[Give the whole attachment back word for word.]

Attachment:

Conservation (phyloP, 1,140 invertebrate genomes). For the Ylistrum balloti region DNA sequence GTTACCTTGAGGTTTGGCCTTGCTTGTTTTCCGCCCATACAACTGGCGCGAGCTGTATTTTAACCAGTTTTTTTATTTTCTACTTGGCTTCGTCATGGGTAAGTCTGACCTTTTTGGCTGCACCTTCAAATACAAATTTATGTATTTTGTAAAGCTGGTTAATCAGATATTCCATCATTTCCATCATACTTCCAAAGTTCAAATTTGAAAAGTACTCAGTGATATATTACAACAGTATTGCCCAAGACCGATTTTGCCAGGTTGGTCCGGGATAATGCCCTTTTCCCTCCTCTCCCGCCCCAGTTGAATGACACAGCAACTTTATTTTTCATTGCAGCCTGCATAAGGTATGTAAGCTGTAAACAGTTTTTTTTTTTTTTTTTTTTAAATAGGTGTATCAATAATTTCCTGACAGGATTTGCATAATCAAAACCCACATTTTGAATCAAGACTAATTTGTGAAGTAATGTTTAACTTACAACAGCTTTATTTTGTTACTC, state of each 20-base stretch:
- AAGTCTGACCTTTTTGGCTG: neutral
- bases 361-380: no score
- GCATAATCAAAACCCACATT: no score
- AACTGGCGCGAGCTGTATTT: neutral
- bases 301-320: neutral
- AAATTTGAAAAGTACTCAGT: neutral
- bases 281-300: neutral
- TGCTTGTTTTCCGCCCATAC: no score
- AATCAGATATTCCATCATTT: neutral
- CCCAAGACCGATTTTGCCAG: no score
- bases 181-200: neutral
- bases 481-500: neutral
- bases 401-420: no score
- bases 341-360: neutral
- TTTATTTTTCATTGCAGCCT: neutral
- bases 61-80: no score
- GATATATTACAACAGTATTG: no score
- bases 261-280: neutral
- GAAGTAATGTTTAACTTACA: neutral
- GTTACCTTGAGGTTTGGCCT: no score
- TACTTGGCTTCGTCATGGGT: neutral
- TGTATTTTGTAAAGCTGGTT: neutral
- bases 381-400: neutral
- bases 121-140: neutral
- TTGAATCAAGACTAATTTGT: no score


Conservation (phyloP, 1,140 invertebrate genomes). For the Ylistrum balloti region DNA sequence GTTACCTTGAGGTTTGGCCTTGCTTGTTTTCCGCCCATACAACTGGCGCGAGCTGTATTTTAACCAGTTTTTTTATTTTCTACTTGGCTTCGTCATGGGTAAGTCTGACCTTTTTGGCTGCACCTTCAAATACAAATTTATGTATTTTGTAAAGCTGGTTAATCAGATATTCCATCATTTCCATCATACTTCCAAAGTTCAAATTTGAAAAGTACTCAGTGATATATTACAACAGTATTGCCCAAGACCGATTTTGCCAGGTTGGTCCGGGATAATGCCCTTTTCCCTCCTCTCCCGCCCCAGTTGAATGACACAGCAACTTTATTTTTCATTGCAGCCTGCATAAGGTATGTAAGCTGTAAACAGTTTTTTTTTTTTTTTTTTTTAAATAGGTGTATCAATAATTTCCTGACAGGATTTGCATAATCAAAACCCACATTTTGAATCAAGACTAATTTGTGAAGTAATGTTTAACTTACAACAGCTTTATTTTGTTACTC, state of each 20-base stretch:
- AAGTCTGACCTTTTTGGCTG: neutral
- bases 361-380: no score
- GCATAATCAAAACCCACATT: no score
- AACTGGCGCGAGCTGTATTT: neutral
- bases 301-320: neutral
- AAATTTGAAAAGTACTCAGT: neutral
- bases 281-300: neutral
- TGCTTGTTTTCCGCCCATAC: no score
- AATCAGATATTCCATCATTT: neutral
- CCCAAGACCGATTTTGCCAG: no score
- bases 181-200: neutral
- bases 481-500: neutral
- bases 401-420: no score
- bases 341-360: neutral
- TTTATTTTTCATTGCAGCCT: neutral
- bases 61-80: no score
- GATATATTACAACAGTATTG: no score
- bases 261-280: neutral
- GAAGTAATGTTTAACTTACA: neutral
- GTTACCTTGAGGTTTGGCCT: no score
- TACTTGGCTTCGTCATGGGT: neutral
- TGTATTTTGTAAAGCTGGTT: neutral
- bases 381-400: neutral
- bases 121-140: neutral
- TTGAATCAAGACTAATTTGT: no score